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10 of 10 people found the following review helpful
5.0 out of 5 stars Excellent Book
Higgs traverses the history of American crises, both military and economic, and explains the resulting growth of governmental influence. This book is an excellent addition to his already impressive collection on the subject, as Delusions of Power goes further to explain the men and decisions behind the leap in government. Higgs gives a clear and pointed criticism of the...
Published on July 9, 2012 by Tom

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7 of 8 people found the following review helpful
3.0 out of 5 stars Excellent but Flawed
Higgs has written an excellent treatise on how power concentrates in the hands of authoritarian politicians by the clever and ruthless application of crisis opportunism, which he defines as the use of spontaneous or engineered crises to ratchet the size and authority of government upward. So if "Delusions of Power" is excellent, why only three stars? Because the...
Published 11 months ago by Paul Dueweke


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10 of 10 people found the following review helpful
5.0 out of 5 stars Excellent Book, July 9, 2012
This review is from: Delusions of Power: New Explorations of the State, War, and Economy (Paperback)
Higgs traverses the history of American crises, both military and economic, and explains the resulting growth of governmental influence. This book is an excellent addition to his already impressive collection on the subject, as Delusions of Power goes further to explain the men and decisions behind the leap in government. Higgs gives a clear and pointed criticism of the hubris of men in power, both those who think that they can solve the world's problems with the stroke of a pen, or worse, those who care nothing for the world's problems and seek only to use them to grab more power. For any who want to better understand the nature of the growth of government, this book is a must read.
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7 of 7 people found the following review helpful
4.0 out of 5 stars An Apology for Anarchy?, September 6, 2012
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When I started the early chapters I wondered if I was reading a screed against any kind of government and favoring total anarchy. That is probably too strong an impression. Higgs makes bold and unequivocal statements about the overreach of governments throughout history and his points are for the most part well taken. Having worked in aerospace during the early part of my career I empathize with his observations about the military-industrial-congressional complex and the absolute theft engendered by cost-plus-fixed-fee contracts. I also certainly agree with his points about unnecessary wars and the total waste that they inflict on societies. He even makes a good case (as have many others) that the US participation in WW II was unnecessary and led to many bad unintended consequences.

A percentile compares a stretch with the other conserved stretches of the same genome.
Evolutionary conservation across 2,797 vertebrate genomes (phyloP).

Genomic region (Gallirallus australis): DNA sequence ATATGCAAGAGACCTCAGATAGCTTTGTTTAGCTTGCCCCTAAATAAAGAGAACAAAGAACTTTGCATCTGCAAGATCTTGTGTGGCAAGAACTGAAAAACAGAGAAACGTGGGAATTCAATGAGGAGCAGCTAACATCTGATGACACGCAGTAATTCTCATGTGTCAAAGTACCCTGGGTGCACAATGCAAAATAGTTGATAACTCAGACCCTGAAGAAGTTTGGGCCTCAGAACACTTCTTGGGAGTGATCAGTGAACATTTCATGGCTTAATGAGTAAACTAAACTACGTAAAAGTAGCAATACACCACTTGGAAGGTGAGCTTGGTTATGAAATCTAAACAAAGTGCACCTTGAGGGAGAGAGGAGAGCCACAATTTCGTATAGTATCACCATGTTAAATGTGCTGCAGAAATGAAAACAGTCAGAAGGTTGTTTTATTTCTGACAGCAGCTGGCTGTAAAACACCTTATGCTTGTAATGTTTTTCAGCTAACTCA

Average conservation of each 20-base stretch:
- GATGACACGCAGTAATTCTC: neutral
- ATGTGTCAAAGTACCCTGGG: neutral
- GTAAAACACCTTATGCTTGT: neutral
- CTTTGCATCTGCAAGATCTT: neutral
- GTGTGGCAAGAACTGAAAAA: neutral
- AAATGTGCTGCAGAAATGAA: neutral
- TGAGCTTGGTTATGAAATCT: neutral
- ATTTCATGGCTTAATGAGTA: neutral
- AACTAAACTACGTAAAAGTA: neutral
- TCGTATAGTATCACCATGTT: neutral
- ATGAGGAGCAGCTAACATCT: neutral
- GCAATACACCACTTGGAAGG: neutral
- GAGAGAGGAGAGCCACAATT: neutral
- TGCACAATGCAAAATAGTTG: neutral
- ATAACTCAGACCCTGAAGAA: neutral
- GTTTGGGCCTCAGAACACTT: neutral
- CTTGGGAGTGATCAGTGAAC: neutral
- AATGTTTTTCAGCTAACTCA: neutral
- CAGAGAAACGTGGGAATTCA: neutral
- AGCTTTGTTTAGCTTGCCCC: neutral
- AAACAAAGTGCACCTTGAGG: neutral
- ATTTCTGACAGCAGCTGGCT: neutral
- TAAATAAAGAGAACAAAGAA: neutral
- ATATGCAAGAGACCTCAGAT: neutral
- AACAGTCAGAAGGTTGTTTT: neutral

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5 of 5 people found the following review helpful
5.0 out of 5 stars Needed in every home, August 29, 2012
This review is from: Delusions of Power: New Explorations of the State, War, and Economy (Paperback)
Robert Higgs book, Delusions of Power, is a collection of essays written by the author over the past several years. Over its 309 pages, the book covers various topics cocerning the nature of government and the harm that it has caused in recent history. The first part of the book covers the nature of the state and its policymaking. The most controversial chapter in this part was the essay on the how slavery and government rest on the same rationalizations. Some these rationalizations include that without a master a slave dies and without government the citzen dies and that both slaves and the people are incapable of taking care of themselves thus they need slavery and government respectively. A very sobering essay to say the least. Higgs also writes a chapter about how people should be blamed for allowing crooked politicians to rule over them. Higgs remarked "...people have been so massively miseducated, propagandized, cowed, and treated with cynical disregard of their rights for so long that for the most part not only have they lost the capacity to stand on their own feet, but worse, they have in most cases come to love the Big Brother whose boot is grinding their faces."